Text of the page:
Use this URL to cite or link to this record in EThOS: http://ethos.bl.uk/OrderDetails.do?uin=uk.bl.ethos.722358
Title: The responsibility to protect : an examination of host and third-state obligations in preventing and reacting to mass atrocity crimes in light of the Libyan and Syrian conflicts
Author: Nahlawi, Yasmine Khaled
Awarding Body: Newcastle University
Current Institution: University of Newcastle upon Tyne
Date of Award: 2016
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Abstract:
This thesis examines the responsibility to protect (R2P) doctrine in light of the 2011 Libyan and Syrian conflicts in order to determine host and third-State obligations in the prevention of and the reaction to mass atrocity crimes. This thesis emphasises that R2P is premised in many ways upon existing international norms which it seeks to pull together, repackage, and build upon in order to arrive at a central legal framework for tackling mass atrocity crimes. As such, this thesis discusses R2P’s application in the Libyan and Syrian conflicts in light of both existing international norms as well as an emerging central R2P framework. In terms of host State obligations, a detailed examination of R2P’s role within the Libyan and Syrian conflicts affirms that States universally accepted a binding obligation to protect their own populations from mass atrocity crimes. However, there is no indication – through the various military and non-military measures employed by the international community in response to these conflicts – that States accepted an obligation to react to mass atrocity crimes as part of R2P. Combined with persisting structural limitations within the United Nations Security Council (UNSC), most particularly the permanent members’ right to the veto, it can be seen that R2P has failed to overcome some of the very deficiencies which it was created to address. Moving forward, R2P must either come to impose an obligation upon third-party States to react to mass atrocity situations (and by default, limit the use of the permanent veto), or must identify means by which the international community can circumvent the UNSC when the body is paralysed. This thesis highlights that legal frameworks do exist in support of both of these aims, although they must be further developed and strengthened in order to enhance the enforcement of R2P.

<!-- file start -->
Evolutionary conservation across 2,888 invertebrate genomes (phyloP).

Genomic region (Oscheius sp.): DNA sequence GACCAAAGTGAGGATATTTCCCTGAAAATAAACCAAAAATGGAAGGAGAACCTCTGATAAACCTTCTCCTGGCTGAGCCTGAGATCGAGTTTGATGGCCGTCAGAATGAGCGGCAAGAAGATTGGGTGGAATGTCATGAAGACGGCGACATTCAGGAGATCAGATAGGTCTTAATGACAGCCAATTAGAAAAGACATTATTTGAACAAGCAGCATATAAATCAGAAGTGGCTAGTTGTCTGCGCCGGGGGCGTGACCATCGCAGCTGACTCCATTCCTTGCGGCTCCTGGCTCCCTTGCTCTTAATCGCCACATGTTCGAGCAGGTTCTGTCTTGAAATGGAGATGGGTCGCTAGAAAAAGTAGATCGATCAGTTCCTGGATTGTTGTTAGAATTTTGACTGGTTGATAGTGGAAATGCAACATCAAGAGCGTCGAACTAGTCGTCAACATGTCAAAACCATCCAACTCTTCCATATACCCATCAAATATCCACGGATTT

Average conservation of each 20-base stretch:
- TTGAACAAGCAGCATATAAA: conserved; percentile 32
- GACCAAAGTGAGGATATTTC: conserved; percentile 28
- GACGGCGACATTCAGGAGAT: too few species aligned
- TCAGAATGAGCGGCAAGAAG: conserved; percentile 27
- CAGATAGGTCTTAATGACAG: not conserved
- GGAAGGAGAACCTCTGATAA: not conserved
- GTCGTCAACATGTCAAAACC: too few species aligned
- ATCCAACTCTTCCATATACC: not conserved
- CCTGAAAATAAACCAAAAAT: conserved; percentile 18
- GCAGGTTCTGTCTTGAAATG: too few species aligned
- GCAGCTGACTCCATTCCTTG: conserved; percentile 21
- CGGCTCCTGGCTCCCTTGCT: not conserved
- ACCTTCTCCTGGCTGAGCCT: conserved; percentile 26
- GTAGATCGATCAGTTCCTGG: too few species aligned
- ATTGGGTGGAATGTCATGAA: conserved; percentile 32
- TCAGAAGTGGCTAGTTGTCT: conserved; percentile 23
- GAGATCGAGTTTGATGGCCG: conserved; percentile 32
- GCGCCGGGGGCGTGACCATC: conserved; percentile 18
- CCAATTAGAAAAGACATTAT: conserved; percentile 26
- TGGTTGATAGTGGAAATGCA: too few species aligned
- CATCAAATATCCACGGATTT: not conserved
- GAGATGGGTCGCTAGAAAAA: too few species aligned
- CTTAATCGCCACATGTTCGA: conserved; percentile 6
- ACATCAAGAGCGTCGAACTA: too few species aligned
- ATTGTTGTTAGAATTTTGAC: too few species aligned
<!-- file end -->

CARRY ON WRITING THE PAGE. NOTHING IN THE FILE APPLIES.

Supervisor: Not available Sponsor: Not available
Qualification Name: Thesis (Ph.D.) Qualification Level: Doctoral
EThOS ID: uk.bl.ethos.722358  DOI: Not available
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